Federal court stalls FTC's noncompete ban

A federal court in Texas has approved a preliminary injunction against the Federal Trade Commission's sweeping noncompete ban, which, if implemented, would have seismic effects on the healthcare industry and the U.S. economy more broadly.

The preliminary injunction prevents the rule from taking effect Sept. 4 while the court considers if the FTC has authority to issue the ban.

U.S. District Judge Ada Brown sided with tax preparation company Ryan LLC and the U.S. Chamber of Commerce, both of which argued that the FTC lacks authority to implement rules defining unfair methods of competition.

Ms. Brown said in the July 3 ruling that the plaintiffs are "likely to succeed on the merits the FTC lacks statutory authority to promulgate the noncompete rule," which she described as "arbitrary and capricious."

The court will rule on the ultimate merits of the challenge by Aug. 30, but a review so far indicated the ban will be struck down, according to court documents obtained by Becker's.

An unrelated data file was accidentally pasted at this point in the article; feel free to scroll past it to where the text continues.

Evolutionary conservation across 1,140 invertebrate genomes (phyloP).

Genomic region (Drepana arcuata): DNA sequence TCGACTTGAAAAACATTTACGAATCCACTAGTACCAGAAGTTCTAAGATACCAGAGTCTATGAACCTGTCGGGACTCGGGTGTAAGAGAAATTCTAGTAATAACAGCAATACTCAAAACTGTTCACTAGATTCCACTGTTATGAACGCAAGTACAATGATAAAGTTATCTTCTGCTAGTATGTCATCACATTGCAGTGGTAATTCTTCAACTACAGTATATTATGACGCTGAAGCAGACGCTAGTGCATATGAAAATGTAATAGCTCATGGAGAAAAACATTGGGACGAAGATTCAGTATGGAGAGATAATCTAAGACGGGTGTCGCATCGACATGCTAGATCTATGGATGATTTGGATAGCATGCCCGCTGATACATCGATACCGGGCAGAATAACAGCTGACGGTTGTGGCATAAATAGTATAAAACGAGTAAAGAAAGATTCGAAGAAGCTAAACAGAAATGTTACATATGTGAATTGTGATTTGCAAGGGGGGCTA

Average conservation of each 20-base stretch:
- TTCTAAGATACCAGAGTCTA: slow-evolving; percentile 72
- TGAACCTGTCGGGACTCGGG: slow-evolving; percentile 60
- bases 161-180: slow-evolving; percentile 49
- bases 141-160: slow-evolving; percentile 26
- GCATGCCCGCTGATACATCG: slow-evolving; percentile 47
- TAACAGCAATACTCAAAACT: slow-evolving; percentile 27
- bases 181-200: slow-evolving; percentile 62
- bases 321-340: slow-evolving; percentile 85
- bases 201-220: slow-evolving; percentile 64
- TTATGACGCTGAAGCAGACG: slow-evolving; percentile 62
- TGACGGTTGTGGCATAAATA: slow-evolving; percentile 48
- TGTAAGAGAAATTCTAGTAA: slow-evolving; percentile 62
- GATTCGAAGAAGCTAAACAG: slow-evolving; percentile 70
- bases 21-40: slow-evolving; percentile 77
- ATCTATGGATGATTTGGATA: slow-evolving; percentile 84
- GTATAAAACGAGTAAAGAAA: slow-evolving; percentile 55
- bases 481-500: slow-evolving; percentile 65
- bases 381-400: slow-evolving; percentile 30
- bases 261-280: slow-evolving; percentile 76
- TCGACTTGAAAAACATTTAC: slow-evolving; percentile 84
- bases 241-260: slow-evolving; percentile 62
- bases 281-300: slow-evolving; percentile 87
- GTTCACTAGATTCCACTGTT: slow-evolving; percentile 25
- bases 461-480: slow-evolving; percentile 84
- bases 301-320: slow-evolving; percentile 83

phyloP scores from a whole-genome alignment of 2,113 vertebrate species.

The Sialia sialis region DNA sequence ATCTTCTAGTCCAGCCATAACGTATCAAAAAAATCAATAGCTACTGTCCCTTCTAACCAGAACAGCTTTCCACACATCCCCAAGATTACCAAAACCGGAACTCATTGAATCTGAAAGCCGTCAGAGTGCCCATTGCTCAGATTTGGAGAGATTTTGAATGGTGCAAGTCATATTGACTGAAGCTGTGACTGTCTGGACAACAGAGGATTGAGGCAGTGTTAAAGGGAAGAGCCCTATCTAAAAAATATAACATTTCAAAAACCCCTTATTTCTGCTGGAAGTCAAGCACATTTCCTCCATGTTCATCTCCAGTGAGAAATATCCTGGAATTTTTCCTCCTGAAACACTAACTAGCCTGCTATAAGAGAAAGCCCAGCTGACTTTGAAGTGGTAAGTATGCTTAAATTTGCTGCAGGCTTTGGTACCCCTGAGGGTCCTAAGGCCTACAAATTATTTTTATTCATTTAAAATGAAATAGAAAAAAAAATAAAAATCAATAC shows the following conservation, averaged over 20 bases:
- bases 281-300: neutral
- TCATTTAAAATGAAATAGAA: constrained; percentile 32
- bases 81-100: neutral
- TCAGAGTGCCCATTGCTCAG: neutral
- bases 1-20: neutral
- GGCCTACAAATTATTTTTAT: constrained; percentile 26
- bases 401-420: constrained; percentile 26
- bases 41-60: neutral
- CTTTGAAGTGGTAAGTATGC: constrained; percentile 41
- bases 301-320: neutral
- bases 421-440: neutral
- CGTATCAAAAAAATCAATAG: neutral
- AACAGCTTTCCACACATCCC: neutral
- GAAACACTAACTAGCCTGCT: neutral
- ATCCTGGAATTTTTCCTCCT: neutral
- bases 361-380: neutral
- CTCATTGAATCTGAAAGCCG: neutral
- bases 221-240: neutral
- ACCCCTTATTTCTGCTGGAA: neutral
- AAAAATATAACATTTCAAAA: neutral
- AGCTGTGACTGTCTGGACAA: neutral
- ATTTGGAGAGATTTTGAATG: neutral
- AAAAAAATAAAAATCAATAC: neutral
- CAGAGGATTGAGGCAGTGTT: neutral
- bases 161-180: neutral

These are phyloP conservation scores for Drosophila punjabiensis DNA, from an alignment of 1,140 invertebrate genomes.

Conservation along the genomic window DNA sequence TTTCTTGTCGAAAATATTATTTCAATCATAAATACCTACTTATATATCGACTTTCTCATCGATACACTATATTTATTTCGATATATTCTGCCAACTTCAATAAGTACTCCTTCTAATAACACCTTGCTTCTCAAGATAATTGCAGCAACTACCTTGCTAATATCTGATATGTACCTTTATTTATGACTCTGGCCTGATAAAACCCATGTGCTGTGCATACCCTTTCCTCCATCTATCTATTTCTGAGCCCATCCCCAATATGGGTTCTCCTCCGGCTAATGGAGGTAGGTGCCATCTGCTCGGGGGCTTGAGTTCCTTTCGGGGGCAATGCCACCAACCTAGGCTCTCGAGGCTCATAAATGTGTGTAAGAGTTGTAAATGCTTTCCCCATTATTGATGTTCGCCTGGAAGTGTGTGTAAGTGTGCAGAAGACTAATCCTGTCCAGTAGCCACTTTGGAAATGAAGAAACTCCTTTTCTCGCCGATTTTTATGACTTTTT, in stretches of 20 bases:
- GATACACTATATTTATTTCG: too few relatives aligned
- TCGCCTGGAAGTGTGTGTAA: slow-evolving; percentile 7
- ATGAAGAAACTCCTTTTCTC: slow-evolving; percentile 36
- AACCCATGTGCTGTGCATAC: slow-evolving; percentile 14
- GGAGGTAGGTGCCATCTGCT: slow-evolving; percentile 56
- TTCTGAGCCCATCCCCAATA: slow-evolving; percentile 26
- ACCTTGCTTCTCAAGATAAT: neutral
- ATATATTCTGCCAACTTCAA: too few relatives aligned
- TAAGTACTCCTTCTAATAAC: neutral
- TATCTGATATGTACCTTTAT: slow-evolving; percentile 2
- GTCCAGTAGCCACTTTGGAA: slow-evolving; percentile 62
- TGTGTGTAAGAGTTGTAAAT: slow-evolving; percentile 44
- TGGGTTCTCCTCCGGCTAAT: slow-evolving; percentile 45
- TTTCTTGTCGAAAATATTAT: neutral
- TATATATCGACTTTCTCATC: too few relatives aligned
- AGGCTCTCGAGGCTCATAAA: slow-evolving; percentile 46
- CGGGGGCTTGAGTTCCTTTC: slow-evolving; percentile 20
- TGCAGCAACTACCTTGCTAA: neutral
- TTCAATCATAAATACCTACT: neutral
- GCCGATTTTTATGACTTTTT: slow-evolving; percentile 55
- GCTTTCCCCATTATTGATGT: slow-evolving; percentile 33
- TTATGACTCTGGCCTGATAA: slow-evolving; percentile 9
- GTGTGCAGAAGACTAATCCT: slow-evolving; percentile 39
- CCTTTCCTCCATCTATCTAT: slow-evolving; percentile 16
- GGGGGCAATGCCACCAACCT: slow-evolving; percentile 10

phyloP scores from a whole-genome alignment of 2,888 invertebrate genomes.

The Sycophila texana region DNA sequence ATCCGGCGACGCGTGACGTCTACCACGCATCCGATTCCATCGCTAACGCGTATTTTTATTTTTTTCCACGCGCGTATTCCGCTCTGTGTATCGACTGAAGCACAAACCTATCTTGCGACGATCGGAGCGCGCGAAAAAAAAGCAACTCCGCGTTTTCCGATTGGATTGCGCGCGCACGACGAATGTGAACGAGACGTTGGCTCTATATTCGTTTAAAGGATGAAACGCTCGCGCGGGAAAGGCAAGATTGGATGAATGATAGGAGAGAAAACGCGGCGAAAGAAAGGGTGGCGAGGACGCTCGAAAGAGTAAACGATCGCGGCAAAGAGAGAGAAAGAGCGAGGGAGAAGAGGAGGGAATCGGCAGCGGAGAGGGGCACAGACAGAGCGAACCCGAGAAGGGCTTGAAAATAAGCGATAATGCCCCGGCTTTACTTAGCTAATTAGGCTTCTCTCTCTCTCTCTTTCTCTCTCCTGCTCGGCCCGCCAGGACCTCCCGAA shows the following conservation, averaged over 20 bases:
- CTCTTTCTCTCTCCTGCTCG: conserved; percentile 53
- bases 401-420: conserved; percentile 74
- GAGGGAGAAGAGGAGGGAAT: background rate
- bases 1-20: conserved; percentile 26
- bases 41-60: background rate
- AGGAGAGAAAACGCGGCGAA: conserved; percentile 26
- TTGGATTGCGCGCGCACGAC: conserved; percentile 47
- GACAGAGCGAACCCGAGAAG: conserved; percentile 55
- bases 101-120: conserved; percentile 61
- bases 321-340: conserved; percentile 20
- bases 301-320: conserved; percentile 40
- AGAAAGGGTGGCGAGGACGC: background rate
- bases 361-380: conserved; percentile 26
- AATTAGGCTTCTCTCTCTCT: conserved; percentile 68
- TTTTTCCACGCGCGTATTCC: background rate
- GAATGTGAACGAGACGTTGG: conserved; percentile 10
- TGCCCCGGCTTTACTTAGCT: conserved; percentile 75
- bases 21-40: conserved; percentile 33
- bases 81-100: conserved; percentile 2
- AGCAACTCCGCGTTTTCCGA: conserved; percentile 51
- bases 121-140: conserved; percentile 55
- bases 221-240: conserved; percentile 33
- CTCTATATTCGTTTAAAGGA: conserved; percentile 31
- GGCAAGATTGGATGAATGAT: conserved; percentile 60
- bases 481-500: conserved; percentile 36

The American Hospital Association previously voiced its opposition to the rule and pushed the FTC to limit the reach of its authority specifically for the healthcare industry. Pointing to hospitals registered under section 501(c) of the Internal Revenue Code claiming tax-exempt status as nonprofits, the AHA argued that these entities are outside the FTC's jurisdiction — a claim the commission categorically refutes. 

If implemented, the FTC rule would allow existing noncompetes for senior executives to remain in effect but would prohibit employers from entering into or attempt to enforce any new competes — even if they involve senior executives.  

"The FTC stands by our clear authority, supported by statute and precedent, to issue this rule," Douglas Farrar, director of the FTC's office of public affairs, said in a statement provided to Becker's. "We will keep fighting to free hardworking Americans from unlawful noncompetes, which reduce innovation, inhibit economic growth, trap workers, and undermine Americans' economic liberty."

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